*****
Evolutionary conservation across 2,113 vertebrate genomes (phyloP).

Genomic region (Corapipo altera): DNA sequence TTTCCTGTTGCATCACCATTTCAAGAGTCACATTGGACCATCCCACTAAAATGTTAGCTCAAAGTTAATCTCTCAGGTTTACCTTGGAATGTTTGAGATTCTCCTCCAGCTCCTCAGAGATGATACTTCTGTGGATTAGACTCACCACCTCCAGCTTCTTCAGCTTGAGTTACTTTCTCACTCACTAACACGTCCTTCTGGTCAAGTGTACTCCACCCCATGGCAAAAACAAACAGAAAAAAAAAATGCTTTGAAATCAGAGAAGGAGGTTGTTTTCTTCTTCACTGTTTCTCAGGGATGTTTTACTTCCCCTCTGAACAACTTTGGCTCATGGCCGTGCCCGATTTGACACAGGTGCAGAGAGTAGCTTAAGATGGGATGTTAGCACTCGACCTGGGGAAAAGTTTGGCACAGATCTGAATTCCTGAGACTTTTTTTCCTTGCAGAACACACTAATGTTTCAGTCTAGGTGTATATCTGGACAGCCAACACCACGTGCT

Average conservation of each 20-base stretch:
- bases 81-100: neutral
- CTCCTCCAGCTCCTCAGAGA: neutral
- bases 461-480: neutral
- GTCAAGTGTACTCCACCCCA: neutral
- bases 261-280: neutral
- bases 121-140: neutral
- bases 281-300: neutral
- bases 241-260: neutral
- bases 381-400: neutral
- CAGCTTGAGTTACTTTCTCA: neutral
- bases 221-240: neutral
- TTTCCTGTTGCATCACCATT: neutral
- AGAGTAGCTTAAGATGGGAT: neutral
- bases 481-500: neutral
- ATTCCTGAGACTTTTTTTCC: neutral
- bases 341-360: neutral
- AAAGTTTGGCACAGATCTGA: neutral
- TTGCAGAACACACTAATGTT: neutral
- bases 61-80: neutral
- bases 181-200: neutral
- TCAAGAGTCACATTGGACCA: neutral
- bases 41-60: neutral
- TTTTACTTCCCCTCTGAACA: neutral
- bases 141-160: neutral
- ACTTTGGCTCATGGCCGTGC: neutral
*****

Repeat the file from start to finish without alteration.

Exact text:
Evolutionary conservation across 2,113 vertebrate genomes (phyloP).

Genomic region (Corapipo altera): DNA sequence TTTCCTGTTGCATCACCATTTCAAGAGTCACATTGGACCATCCCACTAAAATGTTAGCTCAAAGTTAATCTCTCAGGTTTACCTTGGAATGTTTGAGATTCTCCTCCAGCTCCTCAGAGATGATACTTCTGTGGATTAGACTCACCACCTCCAGCTTCTTCAGCTTGAGTTACTTTCTCACTCACTAACACGTCCTTCTGGTCAAGTGTACTCCACCCCATGGCAAAAACAAACAGAAAAAAAAAATGCTTTGAAATCAGAGAAGGAGGTTGTTTTCTTCTTCACTGTTTCTCAGGGATGTTTTACTTCCCCTCTGAACAACTTTGGCTCATGGCCGTGCCCGATTTGACACAGGTGCAGAGAGTAGCTTAAGATGGGATGTTAGCACTCGACCTGGGGAAAAGTTTGGCACAGATCTGAATTCCTGAGACTTTTTTTCCTTGCAGAACACACTAATGTTTCAGTCTAGGTGTATATCTGGACAGCCAACACCACGTGCT

Average conservation of each 20-base stretch:
- bases 81-100: neutral
- CTCCTCCAGCTCCTCAGAGA: neutral
- bases 461-480: neutral
- GTCAAGTGTACTCCACCCCA: neutral
- bases 261-280: neutral
- bases 121-140: neutral
- bases 281-300: neutral
- bases 241-260: neutral
- bases 381-400: neutral
- CAGCTTGAGTTACTTTCTCA: neutral
- bases 221-240: neutral
- TTTCCTGTTGCATCACCATT: neutral
- AGAGTAGCTTAAGATGGGAT: neutral
- bases 481-500: neutral
- ATTCCTGAGACTTTTTTTCC: neutral
- bases 341-360: neutral
- AAAGTTTGGCACAGATCTGA: neutral
- TTGCAGAACACACTAATGTT: neutral
- bases 61-80: neutral
- bases 181-200: neutral
- TCAAGAGTCACATTGGACCA: neutral
- bases 41-60: neutral
- TTTTACTTCCCCTCTGAACA: neutral
- bases 141-160: neutral
- ACTTTGGCTCATGGCCGTGC: neutral